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Sculpteo Marks the First of April With a Stunning New Invisible 3D Printing Material

by • March 31, 2016 • No Comments


The Eiffel Tower is invisible!

These days, it looks like there’s approximately nothing you can’t 3D print with. There’s electrically conductive filament, magnetic filament, filament that glows, shimmers, or smells really great. There’s a whole world of fancy filaments and magical metals, but Sculpteo has only revealed a new type of material that may overshadow them all. No one saw this material coming, and it’s many likely that no one can – literally, as in, you won’t see the 3D printed object thrown at your head, for the reason it’s invisible. That’s right, Sculpteo’s team of magicians has done the seemingly not easy and made an invisible printing material – plus a brand new method of 3D printing.

“With the additive making technique SLS, your object can be made of thin layers that are approximately invisible to the naked eye unlike FDM,” Sculpteo explains. “Through the complex work of our engineers during those long winter months in a room where the temperature rarely exceeded 50°F, we finally discovered a way to have the ideal object. We accomplished that the powder utilized in the SLS system generates a thickness that may be reduced to a few extent. The limiting factor of this system is the dimensions of the powder particle. So we removed the powder and we have made air laser sintering (ALS)!”


Invisible dragons are the many dangerous dragons.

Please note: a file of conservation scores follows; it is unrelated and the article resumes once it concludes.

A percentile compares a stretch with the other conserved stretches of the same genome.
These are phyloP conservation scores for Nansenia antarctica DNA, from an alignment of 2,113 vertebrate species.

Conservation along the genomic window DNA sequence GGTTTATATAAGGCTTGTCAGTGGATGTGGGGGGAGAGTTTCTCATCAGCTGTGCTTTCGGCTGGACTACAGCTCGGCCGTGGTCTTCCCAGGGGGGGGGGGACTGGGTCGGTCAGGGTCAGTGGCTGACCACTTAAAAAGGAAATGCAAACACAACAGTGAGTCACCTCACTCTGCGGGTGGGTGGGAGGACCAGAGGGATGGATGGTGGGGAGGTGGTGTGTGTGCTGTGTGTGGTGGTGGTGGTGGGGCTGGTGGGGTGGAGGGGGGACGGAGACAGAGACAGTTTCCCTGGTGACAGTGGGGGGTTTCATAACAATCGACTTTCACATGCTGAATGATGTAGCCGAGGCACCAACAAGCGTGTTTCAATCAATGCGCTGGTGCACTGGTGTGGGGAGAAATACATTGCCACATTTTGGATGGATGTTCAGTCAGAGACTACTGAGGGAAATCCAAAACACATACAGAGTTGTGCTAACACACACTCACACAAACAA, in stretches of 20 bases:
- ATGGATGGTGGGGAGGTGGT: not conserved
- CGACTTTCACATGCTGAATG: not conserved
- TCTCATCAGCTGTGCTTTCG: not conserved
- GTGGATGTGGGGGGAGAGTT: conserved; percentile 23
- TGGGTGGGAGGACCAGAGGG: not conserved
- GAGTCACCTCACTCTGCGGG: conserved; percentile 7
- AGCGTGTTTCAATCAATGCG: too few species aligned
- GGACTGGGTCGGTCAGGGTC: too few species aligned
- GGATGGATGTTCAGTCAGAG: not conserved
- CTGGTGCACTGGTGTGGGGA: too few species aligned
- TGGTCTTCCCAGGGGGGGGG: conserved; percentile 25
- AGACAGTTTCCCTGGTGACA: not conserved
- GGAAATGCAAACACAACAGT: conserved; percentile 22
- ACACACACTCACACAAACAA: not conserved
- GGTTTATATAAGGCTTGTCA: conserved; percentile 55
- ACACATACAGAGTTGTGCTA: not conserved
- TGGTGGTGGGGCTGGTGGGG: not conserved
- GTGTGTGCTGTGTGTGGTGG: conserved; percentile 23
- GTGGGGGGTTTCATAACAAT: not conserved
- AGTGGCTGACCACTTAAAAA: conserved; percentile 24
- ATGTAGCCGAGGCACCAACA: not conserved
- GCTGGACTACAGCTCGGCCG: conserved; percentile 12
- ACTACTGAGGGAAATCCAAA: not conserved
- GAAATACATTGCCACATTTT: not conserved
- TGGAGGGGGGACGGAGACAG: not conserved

The system is much like to SLS, that uses a laser to sinter together layers of powder material. After every round of sintering, the print bed is lowered and another layer of powder is swept across the top. It is the same with ALS, except that layers of air are swept over every other as the print bed is lowered. Sculpteo is being a bit cryptic as to how, precisely, these layers of air are sintered together, but they’ve hinted that it has a fewthing to do with UFOs.

So…why may you want to print anything with invisible filament? Why mayn’t you, I ask. Just ponder of the pranking possibilities for this material, oh-so-conveniently introduced on April Fools’ Day. There are the unseen objects you can throw at individuals, as mentioned above, and as an introduced convenience, Sculpteo points out, the negligible amount of raw material involved in an invisible print makes it amazingly inexpensive. Invisible 3D printed projectiles? Cheap. Messing with individuals’s heads? Priceless.


I’m uncertain as to what this is.

At this point, it does not look as yet the invisible material can transfer its powers of invisibility, so, sadly, invisibility cloaks yet aren’t a thing. That we understand of. But the material’s perks by far overshadow its limitations, in my opinion. According to Sculpteo, it prints in seconds, it’s food safe, and incredibly flexible and durable. Caution is advised when attempting to glue multiple parts together, as it’s obviously a bit of a challenge to assemble things you can’t see; rumor has it that actually Sculpteo’s finest engineers ended up gluing their fingers together during research and development.

“Parts printed in invisible being created of one of the four elements that is air, are resistant to water, fire and earth relatively speaking,” the Sculpteo team states. “The invisible material can not resist a single concept: imagination. Give an invisible object to a fewone who lacks imagination and your item can be reduced to nothingness. Because of their invisibility, please mark their presence by a label when you set them on a table to easily find them.”

Have a pleased April Fools’ Day, dear readers, and watch out for any invisible banana peels a fewone may have left lying around. Discuss in the Invisible 3D Printing Material forum over at 3DPB.com.


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